Tac gear specific to the AK is rare. (Untapped market, folks. Anyone paying attention??...) My sling was a Rube Goldberg concoction that consisted of a standard 48" AK sling (too short) lengthened by a steel motorcycle helmet lock cable and attached to the rifle by a minature carabiner. It looked disgustingly Amateur Hour but worked pretty damned well, noise discipline notwithstanding. I kept the AK mags (loaded one per pouch, as opposed to two for the AR) "bullets up" and pointed towards center. This made for the fastest speed loads but still required a good tug to get the bottom plates past the pouch's elastic retainer strap.

There's always a big debate concerning gloves. Fortunately, I practiced a few drills before I left with and without gloves. I could run the AK just fine with my (very thin) Uncle Mike's gloves. However, I couldn't get a good grip on my Glock with them. Hmmmmmm.... What to do, what to do?? Well, I wore one glove. On my left hand. And only so I wouldn't get burned by the AK's various exposed hot spots. Besides, wearing a glove on my right hand would have covered up all the BandAids, the official Gunsite badge of honor.

The equipment list for Carbine 223 lists elbow and knee pads. Rather than the "tactically-proper" Blackhawk stuff, I just brought some cheapo Rollerblade knee pads which worked just fine. I neglected to bring my elbow pads and, given the amount of dropping-to-prone that we did, I wish I had. The reason I didn't is that I've shot with the plastic-faced elbow pads before and the plastic slides around on more surfaces than you might think. And sliding around kinda' defeats the purpose of being prone. A smarter solution would be to bring some of the cloth elbow pads. Something like what a volleyball player might wear seems to be the best solution.

Other stuff I couldn't have done without:

MagLULA: great little toy, saved lots of pinched thumbs and split fingernails

Maxpedition RollyPoly
"dump pouch": didn't have it the first day, bought it in the Gunsite pro shop. Good purchase.

CamelBak: 'nuff said. OK, that wasn't enough. My 10-year-old bladder froze overnight and I (like an idiot) tore the opening trying to brute force it. After saturating my backside in 40-degree weather, I bought a new bladder in the pro shop.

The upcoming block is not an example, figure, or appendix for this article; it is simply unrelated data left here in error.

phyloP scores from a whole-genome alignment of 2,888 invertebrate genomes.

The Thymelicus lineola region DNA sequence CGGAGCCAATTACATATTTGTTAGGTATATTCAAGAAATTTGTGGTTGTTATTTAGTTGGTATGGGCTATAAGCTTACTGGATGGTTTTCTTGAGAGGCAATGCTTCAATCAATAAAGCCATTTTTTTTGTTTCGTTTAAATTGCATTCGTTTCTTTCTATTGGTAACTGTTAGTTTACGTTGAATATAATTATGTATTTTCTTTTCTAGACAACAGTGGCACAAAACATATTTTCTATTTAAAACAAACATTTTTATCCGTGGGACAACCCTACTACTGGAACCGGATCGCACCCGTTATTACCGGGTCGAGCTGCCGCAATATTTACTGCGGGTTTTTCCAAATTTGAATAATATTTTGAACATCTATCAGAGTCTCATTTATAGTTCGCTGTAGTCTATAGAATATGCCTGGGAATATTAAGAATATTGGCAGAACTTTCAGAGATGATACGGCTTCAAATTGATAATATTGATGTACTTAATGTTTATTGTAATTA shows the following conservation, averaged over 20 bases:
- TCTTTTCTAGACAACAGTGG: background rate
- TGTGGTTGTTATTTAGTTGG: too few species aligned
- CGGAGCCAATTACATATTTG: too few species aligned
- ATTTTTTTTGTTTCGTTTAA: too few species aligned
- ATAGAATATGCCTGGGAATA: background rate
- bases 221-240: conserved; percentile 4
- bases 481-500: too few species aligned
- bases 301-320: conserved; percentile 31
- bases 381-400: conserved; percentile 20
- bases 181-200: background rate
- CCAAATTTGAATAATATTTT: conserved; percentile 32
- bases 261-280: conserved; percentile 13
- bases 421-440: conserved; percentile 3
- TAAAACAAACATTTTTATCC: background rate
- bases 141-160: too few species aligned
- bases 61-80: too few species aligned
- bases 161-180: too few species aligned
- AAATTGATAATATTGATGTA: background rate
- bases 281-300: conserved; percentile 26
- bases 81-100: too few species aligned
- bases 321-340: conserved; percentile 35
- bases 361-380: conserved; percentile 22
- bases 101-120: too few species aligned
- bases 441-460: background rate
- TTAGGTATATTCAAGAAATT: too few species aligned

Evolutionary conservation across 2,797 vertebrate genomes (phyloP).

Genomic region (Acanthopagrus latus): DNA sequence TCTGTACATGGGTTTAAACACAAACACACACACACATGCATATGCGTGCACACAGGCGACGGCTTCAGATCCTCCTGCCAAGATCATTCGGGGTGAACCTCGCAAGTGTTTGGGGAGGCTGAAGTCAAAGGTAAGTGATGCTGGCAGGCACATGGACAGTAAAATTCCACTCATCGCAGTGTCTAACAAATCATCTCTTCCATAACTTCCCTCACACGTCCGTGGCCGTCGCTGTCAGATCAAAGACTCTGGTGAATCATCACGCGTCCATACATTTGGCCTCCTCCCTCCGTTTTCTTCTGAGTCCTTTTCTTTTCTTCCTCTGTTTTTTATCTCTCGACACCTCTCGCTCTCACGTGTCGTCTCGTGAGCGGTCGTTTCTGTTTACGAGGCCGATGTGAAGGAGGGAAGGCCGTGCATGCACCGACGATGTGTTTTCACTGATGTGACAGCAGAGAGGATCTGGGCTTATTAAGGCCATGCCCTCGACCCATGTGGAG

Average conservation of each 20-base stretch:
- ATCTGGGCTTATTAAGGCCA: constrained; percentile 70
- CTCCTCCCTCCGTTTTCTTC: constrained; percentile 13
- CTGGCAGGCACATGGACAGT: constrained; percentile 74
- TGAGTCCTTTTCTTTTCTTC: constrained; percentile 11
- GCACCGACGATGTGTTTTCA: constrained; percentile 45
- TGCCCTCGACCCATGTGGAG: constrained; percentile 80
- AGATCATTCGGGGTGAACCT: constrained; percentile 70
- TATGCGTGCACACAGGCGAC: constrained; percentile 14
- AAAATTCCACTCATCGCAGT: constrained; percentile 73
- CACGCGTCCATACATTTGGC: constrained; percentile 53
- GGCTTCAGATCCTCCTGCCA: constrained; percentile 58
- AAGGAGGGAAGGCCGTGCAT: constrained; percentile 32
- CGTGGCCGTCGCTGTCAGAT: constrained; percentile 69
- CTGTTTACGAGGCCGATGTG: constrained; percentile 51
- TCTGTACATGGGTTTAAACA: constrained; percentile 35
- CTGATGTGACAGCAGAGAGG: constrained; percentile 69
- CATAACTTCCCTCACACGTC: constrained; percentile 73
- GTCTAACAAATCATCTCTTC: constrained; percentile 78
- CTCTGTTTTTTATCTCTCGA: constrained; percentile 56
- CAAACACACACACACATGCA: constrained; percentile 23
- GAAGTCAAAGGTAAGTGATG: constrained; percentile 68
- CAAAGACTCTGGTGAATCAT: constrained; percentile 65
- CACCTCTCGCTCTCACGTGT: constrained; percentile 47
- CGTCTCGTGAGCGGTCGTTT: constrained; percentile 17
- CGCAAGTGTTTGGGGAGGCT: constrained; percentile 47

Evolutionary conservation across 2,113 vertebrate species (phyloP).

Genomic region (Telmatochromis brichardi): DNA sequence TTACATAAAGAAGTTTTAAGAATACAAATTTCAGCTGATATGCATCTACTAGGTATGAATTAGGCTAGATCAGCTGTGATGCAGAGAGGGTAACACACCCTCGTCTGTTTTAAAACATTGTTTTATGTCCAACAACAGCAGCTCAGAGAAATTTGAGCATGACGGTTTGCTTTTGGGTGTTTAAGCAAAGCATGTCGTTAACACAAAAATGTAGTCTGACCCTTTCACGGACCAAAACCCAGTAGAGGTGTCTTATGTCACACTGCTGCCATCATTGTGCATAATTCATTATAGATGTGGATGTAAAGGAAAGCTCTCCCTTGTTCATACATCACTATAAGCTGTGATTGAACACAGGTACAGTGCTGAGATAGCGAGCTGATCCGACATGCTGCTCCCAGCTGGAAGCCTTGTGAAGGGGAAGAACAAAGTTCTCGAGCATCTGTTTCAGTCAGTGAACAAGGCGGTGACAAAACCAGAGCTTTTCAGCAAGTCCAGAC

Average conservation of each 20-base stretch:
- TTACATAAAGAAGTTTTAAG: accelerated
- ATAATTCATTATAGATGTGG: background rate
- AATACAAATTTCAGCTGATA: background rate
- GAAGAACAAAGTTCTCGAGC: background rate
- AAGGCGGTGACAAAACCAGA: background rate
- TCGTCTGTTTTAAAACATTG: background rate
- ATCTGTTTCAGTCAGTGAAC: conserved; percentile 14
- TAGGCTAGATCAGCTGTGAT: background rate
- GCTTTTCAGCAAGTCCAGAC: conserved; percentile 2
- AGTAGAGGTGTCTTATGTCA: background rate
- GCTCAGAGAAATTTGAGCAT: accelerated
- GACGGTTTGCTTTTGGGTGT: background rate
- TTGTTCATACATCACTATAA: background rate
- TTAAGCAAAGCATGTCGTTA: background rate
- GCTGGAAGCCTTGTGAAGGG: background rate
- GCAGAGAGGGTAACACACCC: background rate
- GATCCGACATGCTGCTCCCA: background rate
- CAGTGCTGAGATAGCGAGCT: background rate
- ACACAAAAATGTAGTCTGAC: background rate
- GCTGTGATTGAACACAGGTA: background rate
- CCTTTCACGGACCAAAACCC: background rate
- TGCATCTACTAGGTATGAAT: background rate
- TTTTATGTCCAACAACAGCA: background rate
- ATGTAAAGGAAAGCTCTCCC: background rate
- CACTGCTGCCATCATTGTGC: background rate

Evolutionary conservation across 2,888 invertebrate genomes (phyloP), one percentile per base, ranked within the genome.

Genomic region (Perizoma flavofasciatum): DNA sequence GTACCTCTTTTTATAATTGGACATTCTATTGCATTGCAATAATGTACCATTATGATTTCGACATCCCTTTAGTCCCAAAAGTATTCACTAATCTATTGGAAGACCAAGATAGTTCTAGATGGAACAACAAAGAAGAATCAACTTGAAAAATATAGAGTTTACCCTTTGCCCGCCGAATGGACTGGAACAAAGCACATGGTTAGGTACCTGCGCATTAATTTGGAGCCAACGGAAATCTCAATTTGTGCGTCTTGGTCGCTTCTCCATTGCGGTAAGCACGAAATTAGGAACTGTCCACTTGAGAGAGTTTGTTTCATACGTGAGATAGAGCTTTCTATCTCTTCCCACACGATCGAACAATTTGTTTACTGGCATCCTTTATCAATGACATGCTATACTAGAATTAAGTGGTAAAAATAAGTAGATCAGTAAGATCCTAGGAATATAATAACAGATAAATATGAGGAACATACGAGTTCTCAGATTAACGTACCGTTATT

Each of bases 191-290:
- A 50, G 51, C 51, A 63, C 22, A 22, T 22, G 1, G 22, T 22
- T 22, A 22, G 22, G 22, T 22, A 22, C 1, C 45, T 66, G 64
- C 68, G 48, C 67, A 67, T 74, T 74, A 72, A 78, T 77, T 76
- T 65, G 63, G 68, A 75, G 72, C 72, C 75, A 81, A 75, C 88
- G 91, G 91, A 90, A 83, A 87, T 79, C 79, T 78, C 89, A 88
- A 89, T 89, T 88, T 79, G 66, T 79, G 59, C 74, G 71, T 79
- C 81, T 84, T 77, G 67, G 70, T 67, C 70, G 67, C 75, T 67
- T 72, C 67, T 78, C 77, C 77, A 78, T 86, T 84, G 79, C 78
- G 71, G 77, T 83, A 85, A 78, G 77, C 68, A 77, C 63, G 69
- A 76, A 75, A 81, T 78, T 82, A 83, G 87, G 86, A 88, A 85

(BTW, I spent less than $70 in the pro shop, quite possibly a Gunsite record!! The pro shop is a dangerous place if you have a credit card. They stock only the best kit. Their prices are fair but good stuff ain't cheap!!)

I didn't spend money on a range bag. Instead, I used a rubber-bottomed, heavy-duty tool bag I picked up a few years back at Home Depot. I paid maybe $30 for it and it was perfect!! I saw no range bags that looked sufficiently durable for under $75. Mine held 400 rounds of 7.62x39, 100 rounds .40 S&W, ten 30-round AK mags and four Glock mags. There was even a little room left over.

But the best thing I brought to Gunsite was my ATV. Gunsite is a big place and we did a lot of jumping between ranges. I stayed at Gunsite's campground and having the ATV allowed me to keep the truck parked and still be mobile. I loaded-up the ATV Sunday night and pretty much left it loaded all week. I had room for my aforementioned "range bag" full of mags and ammo, my gear bag, my lunch cooler, two rifles, and all the BandAids I needed for the week. I highly recommend an ATV for people who have one and plan to drive to Paulden.

The basic rule for gear still stands: train like you fight. If you're a cop or a soldier, bring and wear as much of the gear you're issued as you can. The Marine that won the shoot-off wore his exact kit as if he were in the field. He was even given permission to bring his service weapon. Three-round burst is pretty cool!! That said, he did not wear his k-pot nor his body armor. We silly-villians are forced to guess what we might need. Do I need just enough to chase away an intruder or do I plan to hold off wave after wave of blood-thirsty zombies?? (Personally, I planned around the hope that any surviving zombies will retreat after I decimate the first wave...) Choose your gear accordingly.

2) Stay in the Gunsite campground.